Letters from Iwo Jima is told entirely from the Japanese perspective. The cast is almost entirely made up of Japanese actors speaking in their native tongue. We do see some of the American soldiers, but the interactions between the two sides on a one-on-one level are limited. None of these soldiers are characters from Flags, and I applaud Eastwood for avoiding any cutesy cameos or convenient crossovers. This might disappoint some, particularly those wondering about the fate of Iggy, Jamie Bell's character from the first movie, but I think having Ryan Phillippe suddenly stumble into a scene would have broken the mood by taking us out of the proper perspective.
Ken Watanabe is a remarkable screen presence. He reminds me of a classic matinee idol, and Eastwood has made up for Hollywood's indiscretions toward this fine actor by handing him the meatiest role of the movie. (I still can't forgive all involved for making him second fiddle to Tom Cruise in The Last Samurai.) Kuribayashi was an intelligent leader who only saw value in strategic planning if the human factor was given the utmost importance. He spent some time in America, and while it makes his comrades suspicious that he may have detrimental sympathy for the enemy, it actually gives him greater insight into what he is up against. His letters to home are mainly to his young son, whom he wants to grow up to be a good man in his own right. Watanabe imbues the character with warmth and gravitas in equal measure. The film shows the General doodling in a pad while bombs drop all around, shaking the walls of the underground tunnels the Japanese are holed up in, and it's actually this picture journal that forms the basis of first-time screenwriter Iris Yamashita's script.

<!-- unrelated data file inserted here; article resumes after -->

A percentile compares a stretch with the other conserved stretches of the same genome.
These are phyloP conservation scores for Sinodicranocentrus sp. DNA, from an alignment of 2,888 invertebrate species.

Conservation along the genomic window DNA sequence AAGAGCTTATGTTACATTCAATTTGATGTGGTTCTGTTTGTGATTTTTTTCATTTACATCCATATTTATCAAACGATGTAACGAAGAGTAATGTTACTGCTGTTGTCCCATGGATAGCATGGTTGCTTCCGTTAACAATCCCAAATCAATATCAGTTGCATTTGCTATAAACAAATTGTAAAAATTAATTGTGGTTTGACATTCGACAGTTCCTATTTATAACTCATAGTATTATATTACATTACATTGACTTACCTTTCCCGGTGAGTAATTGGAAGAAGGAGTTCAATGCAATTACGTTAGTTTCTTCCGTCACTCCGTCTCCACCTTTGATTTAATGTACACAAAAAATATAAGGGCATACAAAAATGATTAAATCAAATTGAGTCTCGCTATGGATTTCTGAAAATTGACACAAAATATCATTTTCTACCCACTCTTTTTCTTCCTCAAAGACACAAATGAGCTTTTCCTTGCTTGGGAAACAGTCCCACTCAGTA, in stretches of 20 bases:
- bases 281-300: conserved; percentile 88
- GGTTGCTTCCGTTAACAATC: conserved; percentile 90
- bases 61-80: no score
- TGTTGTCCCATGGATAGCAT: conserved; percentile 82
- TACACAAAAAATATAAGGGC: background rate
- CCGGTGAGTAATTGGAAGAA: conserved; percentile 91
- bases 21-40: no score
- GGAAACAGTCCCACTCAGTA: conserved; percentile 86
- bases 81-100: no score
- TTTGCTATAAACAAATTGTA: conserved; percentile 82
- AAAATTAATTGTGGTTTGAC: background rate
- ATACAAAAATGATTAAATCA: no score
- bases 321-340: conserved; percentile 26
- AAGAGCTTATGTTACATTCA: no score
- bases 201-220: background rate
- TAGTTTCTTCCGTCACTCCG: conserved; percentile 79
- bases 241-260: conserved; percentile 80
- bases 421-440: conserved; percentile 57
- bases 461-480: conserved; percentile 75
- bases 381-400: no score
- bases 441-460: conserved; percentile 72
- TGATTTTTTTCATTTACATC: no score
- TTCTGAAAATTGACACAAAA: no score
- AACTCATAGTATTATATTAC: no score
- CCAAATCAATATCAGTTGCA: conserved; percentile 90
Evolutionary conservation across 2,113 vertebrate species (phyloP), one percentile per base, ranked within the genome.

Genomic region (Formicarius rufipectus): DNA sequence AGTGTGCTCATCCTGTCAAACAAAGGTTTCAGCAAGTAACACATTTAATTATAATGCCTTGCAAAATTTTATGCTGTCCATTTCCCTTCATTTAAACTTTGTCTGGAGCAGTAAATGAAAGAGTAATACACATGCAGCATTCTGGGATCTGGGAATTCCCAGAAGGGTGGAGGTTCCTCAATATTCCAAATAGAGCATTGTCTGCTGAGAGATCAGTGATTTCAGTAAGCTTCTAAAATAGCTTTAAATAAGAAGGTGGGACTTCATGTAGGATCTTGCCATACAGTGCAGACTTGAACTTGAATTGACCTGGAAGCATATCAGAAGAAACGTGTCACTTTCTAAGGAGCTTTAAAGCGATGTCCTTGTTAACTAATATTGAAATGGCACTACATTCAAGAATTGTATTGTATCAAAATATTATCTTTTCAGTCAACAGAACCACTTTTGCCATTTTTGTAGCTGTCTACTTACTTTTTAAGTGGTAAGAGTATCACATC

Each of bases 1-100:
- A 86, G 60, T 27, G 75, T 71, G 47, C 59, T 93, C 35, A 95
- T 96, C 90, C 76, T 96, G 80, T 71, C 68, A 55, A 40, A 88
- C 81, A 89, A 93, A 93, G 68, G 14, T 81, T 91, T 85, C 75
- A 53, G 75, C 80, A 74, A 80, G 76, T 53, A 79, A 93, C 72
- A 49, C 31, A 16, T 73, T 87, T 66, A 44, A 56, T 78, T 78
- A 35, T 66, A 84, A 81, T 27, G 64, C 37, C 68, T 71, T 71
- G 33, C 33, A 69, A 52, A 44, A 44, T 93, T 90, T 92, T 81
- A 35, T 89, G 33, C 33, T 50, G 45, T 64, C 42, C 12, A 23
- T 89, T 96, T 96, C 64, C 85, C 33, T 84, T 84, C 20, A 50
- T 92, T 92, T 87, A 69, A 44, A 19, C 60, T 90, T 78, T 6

To match the grim subject matter, Eastwood has given Letters from Iwo Jima a gray tint. The air around everyone looks as if it is heavy with clouds, and it makes it impossible to forget the fate that hangs over them. Yet, the movie never grows so heavy that it buckles under its own furrowed brow. This is because the director, like the General whose story he is telling, never forgets that his movie is about real people. For years, WWII movies have treated all of the soldiers from the Axis as evil monsters, forgetting that the ideologues and bureaucrats rarely occupy the trenches themselves. For once, we are reminded that regular men made up the Japanese army, ones with the same concerns, relationships, and fears as their American counterparts. Yes, this is a war movie, so there is plenty of fighting, often with very gory results, but Eastwood makes sure he has time to show General Kuribayashi sharing a drink with a sympathetic ally (Tsuyoshi Ihara, Gamera: Guardian of the Universe), Saigo swapping stories with his buddies, and even the soldiers laughing and speculating on the strange behavior of their superiors.